Re: The BMA and the Academy of the Medical Royal Colleges should follow the RCP and give all its members a say on assisted dying
Whilst I agree with the author that ‘patients are not offered enough choice in how illness at the end of life is managed’, offering someone the option of premature death, as the author implies, is not the solution. I am aware that as a Palliative Medicine Physician, the people whom I have the privilege to treat near the end of their lives only represent the tip of the iceberg of those who could benefit from palliative care.
Rather than devoting so many journal articles, podcasts and radio airwaves to the ‘assisted dying’ debate, the medical profession should instead be discussing what we can do to help those people who need our services whom we haven’t been able to reach. A review published in 2011 estimated that 92,000 people in England have an unmet palliative care need – this number could indeed be an underestimate.1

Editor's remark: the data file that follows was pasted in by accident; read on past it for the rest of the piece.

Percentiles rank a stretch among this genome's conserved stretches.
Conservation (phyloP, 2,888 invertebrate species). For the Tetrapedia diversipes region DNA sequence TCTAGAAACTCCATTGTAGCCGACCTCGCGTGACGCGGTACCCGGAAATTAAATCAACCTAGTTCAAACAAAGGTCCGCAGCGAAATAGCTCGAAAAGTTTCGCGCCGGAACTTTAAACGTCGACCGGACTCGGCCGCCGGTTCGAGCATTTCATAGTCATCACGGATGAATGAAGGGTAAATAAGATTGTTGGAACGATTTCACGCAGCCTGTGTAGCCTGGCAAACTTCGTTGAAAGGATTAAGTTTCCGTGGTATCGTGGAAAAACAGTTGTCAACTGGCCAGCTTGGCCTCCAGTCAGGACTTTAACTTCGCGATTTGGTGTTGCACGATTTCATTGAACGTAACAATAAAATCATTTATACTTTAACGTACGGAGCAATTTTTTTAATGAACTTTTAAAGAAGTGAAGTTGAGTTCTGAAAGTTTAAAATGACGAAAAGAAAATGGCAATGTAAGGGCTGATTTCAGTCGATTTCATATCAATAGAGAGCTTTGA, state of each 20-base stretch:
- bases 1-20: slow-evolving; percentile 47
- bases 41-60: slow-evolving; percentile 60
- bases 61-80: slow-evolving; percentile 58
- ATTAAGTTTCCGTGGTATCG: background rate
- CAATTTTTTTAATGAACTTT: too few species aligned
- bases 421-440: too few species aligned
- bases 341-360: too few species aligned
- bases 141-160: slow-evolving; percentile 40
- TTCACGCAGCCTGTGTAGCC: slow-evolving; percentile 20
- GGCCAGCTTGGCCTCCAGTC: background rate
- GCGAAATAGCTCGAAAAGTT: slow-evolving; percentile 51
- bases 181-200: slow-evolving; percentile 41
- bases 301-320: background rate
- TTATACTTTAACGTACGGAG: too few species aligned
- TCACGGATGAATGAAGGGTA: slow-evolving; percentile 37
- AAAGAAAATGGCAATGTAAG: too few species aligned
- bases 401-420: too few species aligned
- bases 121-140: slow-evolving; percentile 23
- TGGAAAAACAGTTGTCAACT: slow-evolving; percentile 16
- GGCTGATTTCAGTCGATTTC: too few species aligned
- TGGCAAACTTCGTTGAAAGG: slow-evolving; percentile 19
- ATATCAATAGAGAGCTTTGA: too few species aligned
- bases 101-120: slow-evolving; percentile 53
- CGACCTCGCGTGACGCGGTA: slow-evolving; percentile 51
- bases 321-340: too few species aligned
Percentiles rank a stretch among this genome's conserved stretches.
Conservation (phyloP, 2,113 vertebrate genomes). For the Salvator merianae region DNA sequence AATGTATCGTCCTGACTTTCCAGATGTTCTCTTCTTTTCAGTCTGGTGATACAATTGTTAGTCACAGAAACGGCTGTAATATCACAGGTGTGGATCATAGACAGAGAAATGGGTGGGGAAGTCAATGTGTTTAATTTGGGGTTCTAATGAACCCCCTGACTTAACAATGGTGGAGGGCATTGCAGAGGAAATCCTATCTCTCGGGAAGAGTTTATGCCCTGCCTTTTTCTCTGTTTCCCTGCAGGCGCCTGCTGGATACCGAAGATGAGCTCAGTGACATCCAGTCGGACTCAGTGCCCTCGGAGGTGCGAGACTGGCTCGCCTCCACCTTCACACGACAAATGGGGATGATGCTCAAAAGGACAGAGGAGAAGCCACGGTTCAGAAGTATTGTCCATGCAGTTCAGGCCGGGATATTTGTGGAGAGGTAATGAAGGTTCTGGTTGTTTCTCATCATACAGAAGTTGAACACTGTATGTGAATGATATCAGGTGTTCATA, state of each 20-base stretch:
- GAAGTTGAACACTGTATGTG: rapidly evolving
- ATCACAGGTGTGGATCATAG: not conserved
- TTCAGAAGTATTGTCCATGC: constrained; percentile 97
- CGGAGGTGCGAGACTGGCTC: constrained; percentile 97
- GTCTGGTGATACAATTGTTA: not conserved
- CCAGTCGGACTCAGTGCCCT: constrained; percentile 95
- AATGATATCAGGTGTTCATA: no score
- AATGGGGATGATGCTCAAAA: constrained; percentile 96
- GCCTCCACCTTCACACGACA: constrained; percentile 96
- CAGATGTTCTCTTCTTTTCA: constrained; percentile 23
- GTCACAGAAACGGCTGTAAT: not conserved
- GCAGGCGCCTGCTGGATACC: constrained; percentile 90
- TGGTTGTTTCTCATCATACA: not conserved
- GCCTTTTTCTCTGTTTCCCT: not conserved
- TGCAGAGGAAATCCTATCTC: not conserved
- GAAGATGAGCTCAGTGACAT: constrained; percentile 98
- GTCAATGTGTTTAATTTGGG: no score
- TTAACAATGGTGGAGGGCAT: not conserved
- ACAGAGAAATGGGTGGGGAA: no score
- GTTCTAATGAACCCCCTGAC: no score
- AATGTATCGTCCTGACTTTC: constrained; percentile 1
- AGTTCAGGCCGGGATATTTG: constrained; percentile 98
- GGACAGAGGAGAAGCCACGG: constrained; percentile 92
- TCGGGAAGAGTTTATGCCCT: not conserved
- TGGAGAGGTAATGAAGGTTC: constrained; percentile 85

Until we address the barriers to accessing palliative care, we are missing the point. In my role as a Palliative Medicine Physician I regularly encounter patients, confronted with their own mortality, who are worried about being a burden to family or society as their condition deteriorates. How many more people are out there who feel this way, but do not have access to palliative care services for support?
Instead of polling its members about ‘assisted dying’, the Royal College should instead be asking, ‘what can we do to improve access to palliative care?’
1 Hughes-Hallett et al. Funding the Right Care and Support for Everyone: Creating a Fair and Transparent Funding System; the Final Report of the Palliative Care Funding Review. July 2011. Accessed 11 February 2019 at https://assets.publishing.service.gov.uk/government/uploads/system/uploa...
Competing interests: No competing interests